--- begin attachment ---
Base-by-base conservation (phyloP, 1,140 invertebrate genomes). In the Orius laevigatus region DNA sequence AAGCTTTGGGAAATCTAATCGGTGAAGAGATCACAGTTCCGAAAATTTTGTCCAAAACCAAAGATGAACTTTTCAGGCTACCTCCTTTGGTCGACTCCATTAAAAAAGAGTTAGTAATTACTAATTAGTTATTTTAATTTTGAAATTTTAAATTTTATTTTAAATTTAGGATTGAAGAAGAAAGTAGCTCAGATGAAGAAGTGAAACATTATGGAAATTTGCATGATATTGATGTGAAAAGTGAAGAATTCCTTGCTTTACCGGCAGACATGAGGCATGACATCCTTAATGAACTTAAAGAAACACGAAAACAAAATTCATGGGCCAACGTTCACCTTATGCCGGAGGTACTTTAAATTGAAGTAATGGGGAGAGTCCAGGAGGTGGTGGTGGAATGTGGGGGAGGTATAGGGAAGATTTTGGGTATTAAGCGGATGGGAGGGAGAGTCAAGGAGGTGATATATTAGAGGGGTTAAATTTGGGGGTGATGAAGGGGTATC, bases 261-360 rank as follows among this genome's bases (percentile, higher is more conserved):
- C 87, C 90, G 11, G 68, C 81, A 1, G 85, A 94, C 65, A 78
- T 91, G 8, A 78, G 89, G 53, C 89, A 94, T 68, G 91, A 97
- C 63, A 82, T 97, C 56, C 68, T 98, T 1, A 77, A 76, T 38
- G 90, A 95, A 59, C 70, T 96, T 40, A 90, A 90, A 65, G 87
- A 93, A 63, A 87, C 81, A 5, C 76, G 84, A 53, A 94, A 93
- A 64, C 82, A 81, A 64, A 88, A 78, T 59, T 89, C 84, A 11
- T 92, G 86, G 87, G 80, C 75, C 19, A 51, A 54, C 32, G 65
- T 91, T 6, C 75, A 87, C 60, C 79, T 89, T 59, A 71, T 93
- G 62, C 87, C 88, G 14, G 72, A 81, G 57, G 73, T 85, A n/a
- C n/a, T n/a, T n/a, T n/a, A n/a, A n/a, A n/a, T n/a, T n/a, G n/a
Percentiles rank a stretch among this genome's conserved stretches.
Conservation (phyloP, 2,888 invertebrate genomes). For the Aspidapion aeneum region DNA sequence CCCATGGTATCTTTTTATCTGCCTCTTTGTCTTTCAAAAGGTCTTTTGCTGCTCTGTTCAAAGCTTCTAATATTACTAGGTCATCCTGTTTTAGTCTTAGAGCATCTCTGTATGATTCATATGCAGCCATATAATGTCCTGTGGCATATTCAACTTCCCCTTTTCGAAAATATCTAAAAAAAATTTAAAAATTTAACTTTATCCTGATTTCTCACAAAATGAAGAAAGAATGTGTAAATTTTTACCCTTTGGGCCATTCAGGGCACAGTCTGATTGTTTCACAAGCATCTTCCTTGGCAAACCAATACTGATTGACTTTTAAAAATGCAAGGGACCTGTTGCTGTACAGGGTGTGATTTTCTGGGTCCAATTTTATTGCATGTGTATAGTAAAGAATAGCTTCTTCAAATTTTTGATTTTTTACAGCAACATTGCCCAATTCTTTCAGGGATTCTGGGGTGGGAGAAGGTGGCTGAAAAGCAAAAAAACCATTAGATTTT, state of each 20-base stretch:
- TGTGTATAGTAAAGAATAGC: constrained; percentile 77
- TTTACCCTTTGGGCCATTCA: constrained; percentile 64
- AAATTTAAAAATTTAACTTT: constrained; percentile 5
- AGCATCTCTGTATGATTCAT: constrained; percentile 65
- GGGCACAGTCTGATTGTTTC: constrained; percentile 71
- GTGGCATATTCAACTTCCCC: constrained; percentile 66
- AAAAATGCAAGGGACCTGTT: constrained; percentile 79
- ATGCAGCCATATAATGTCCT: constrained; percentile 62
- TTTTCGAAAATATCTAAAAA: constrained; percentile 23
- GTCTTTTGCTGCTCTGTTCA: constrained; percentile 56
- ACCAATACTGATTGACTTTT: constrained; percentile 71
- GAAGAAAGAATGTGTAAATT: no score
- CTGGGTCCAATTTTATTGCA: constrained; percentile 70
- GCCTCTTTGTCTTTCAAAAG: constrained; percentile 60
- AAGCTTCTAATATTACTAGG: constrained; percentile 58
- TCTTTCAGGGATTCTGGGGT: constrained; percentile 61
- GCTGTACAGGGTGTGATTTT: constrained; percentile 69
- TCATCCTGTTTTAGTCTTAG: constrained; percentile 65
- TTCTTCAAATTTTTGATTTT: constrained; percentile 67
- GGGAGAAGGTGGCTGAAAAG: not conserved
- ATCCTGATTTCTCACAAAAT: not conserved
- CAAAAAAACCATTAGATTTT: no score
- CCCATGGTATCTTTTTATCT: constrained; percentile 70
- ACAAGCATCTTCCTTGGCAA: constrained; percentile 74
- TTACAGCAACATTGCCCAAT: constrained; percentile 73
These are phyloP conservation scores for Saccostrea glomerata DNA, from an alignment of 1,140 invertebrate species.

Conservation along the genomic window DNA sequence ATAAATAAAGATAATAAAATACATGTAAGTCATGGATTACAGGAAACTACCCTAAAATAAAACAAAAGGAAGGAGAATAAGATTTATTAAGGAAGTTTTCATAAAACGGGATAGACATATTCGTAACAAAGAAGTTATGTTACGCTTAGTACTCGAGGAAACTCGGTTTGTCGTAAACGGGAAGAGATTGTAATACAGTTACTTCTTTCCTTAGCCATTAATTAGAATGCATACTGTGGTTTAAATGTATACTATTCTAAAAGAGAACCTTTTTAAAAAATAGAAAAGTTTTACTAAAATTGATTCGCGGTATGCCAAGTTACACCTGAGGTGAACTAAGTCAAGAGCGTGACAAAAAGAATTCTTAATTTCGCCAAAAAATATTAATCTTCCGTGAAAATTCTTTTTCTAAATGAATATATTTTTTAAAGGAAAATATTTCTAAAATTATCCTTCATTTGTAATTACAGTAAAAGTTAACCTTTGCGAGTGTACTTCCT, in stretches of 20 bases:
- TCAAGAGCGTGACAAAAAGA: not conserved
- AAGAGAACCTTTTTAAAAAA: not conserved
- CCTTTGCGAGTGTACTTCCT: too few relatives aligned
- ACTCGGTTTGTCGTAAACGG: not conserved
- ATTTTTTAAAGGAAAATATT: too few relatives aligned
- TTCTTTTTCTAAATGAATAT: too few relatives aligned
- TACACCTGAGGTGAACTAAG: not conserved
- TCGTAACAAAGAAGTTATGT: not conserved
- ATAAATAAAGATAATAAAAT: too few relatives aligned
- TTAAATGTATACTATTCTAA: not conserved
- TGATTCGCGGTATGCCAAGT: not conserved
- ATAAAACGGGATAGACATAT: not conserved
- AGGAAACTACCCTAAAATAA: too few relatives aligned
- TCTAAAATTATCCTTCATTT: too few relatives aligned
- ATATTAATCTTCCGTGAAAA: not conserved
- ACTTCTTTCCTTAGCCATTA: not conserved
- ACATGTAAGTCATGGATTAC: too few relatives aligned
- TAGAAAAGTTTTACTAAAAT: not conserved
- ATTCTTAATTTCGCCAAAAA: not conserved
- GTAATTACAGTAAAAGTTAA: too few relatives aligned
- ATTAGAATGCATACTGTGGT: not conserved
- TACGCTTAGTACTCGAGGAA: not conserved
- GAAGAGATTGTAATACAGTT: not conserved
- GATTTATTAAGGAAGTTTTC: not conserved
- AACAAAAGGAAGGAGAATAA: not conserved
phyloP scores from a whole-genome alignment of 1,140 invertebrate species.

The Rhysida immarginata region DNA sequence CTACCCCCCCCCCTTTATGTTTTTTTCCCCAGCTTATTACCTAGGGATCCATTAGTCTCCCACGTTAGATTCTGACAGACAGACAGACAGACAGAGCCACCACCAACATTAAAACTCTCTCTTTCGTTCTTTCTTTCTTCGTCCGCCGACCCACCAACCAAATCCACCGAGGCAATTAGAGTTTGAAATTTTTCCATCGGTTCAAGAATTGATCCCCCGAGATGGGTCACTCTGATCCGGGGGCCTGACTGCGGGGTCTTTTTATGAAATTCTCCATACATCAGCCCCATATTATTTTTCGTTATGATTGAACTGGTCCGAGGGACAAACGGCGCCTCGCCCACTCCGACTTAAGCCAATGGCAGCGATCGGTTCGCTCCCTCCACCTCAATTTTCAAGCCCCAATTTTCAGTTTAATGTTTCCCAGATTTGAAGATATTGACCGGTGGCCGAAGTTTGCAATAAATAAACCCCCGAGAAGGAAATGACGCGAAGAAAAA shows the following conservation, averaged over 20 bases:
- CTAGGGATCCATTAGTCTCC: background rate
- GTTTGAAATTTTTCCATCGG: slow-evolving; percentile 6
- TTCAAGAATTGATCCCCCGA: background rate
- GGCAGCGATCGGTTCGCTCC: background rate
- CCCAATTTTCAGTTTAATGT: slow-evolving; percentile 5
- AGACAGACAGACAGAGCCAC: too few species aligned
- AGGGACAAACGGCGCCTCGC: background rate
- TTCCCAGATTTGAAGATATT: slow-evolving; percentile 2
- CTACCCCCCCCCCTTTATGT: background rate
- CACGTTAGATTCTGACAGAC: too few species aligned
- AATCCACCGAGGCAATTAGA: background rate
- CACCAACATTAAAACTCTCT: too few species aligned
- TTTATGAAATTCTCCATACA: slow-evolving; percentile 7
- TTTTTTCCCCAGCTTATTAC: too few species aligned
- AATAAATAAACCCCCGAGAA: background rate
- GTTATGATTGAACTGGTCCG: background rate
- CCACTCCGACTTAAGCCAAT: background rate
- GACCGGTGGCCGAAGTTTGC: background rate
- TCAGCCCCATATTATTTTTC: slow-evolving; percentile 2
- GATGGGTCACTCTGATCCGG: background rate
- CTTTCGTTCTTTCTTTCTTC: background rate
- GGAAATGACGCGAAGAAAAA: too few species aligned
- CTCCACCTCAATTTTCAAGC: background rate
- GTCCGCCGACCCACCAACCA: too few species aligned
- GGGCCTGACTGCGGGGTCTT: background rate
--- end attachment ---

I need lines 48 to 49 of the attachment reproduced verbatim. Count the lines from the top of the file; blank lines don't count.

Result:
- TCGTAACAAAGAAGTTATGT: not conserved
- ATAAATAAAGATAATAAAAT: too few relatives aligned